This strategy reminds me of my favorite Grass Valley chocolatier, Dorado Chocolates, which also is expanding in the downturn.

Most merchants here still don’t see the benefit of marrying an Web site with a brick-and-mortar outlet. Despite the fears, the Web often compliments your retail business; it doesn’t cannibalize it.

NC’s year-round farmer’s market forging ahead

top_asparagus1Last month, I blogged about a new “stealth” business venture in Nevada City on South Pine Street, across from Taylor-Drake furnishings, that was underway: a year-round farmer’s market.

The construction, in a long vacant space, is continuing as planned and interest is building, according to my sources.

Imagine a big indoor/outdoor space where area farmers can rent  food stalls to sell fresh fruit and vegetables. In wintertime, plants could be added. Fresh fish, meat or poultry and other products, such as coffee, flowers and wine, could be sold along with produce.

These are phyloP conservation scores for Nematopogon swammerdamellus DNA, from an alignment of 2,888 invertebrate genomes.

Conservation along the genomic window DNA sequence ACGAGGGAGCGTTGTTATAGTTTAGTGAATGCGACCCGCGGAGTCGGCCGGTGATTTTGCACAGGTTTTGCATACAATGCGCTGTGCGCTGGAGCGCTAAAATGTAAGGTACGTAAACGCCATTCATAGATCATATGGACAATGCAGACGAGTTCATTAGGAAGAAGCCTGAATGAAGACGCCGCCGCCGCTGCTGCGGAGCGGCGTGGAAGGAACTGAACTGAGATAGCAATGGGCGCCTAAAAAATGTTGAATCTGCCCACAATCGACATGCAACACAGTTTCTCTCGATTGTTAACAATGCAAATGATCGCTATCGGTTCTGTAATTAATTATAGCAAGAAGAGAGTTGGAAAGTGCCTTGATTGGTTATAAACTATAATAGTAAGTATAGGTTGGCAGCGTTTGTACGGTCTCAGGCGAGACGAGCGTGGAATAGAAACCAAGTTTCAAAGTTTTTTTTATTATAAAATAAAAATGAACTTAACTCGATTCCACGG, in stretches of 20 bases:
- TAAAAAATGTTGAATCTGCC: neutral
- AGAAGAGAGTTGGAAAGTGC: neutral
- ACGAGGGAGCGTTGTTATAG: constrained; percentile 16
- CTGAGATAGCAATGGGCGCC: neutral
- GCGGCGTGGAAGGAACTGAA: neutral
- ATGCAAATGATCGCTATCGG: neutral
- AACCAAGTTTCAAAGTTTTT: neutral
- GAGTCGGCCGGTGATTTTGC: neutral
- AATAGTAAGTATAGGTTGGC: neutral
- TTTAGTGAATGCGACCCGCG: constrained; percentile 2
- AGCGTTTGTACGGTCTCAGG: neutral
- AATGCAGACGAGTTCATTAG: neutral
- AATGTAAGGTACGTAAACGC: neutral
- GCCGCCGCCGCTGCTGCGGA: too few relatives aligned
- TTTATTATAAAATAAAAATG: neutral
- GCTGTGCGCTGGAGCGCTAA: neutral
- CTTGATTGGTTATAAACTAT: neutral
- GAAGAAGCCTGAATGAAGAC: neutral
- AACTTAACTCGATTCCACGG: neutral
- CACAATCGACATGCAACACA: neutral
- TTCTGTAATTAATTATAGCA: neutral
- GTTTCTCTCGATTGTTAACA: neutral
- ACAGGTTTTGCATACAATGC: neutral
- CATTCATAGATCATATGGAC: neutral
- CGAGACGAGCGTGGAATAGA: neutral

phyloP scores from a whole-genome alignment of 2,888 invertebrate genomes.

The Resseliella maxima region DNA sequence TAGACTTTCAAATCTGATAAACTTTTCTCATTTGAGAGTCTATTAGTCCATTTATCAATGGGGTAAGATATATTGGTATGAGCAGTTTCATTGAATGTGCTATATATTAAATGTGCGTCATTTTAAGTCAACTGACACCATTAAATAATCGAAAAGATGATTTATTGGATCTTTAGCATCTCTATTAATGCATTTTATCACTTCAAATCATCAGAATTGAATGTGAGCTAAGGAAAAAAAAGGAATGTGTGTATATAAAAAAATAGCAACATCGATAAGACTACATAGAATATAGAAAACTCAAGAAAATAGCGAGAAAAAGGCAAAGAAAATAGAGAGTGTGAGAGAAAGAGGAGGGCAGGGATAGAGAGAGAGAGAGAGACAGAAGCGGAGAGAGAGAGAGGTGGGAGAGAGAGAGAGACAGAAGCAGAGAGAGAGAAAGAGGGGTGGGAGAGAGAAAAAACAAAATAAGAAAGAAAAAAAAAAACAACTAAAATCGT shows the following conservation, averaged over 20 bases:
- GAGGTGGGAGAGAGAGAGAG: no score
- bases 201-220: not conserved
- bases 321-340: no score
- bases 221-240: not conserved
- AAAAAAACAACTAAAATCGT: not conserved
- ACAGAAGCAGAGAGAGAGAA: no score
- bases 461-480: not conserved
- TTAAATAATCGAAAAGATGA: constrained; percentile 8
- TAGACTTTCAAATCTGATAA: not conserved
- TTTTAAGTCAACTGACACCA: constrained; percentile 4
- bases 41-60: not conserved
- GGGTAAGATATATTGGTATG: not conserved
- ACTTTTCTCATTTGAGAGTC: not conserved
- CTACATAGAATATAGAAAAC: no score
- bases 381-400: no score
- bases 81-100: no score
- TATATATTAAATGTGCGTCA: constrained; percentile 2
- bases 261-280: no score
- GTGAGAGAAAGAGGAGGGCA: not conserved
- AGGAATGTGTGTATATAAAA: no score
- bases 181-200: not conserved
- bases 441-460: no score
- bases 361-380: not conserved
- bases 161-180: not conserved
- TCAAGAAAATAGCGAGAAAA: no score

The opportunities for local entrepreneurs are endless.

This reminds me of the Rockridge Market on the Berkeley-Oakland border, a highly popular venture.

This kind of project is just what Nevada City needs: It melds with the city’s milieu (so to speak) and is an ideal venture to draw more locals, not just tourists, to the downtown.

Why we should welcome Truckee into the fold

At a community-wide pow-wow on Tuesday, I was glad to hear about the need to better embrace Truckee as part of a *past due* rethinking of a tourism plan for our county.

Downtown Truckee
Downtown Truckee

I’ve always found it odd that we wouldn’t welcome a city — in our own backyard, no less — that has successfully reinvented itself. We could learn something.

My family and I have been driving through Truckee for decades, and it used to be just a pitstop. Now it’s a destination.

In fact, Truckee was just named one of the best small towns by Sunset magazine, as I blogged earlier. People in Truckee work together.

Truckee has branded itself as an outdoor playground and for being “eco-friendly.” It also has a straightforward, two-pronged tourism plan that works: with a visitor’s bureau (to attract tourists) and a chamber (an advocate for merchants). 

Down here, where being a county government seat helps keep us afloat (and masks our economic deficiencies), we’re often too insular. We also have too many chambers, downtown associations and tourism-related groups — often working at cross purposes.

I hope that changes soon. To compete with other small communities, we need to work together to embrace change and build a more diverse economy.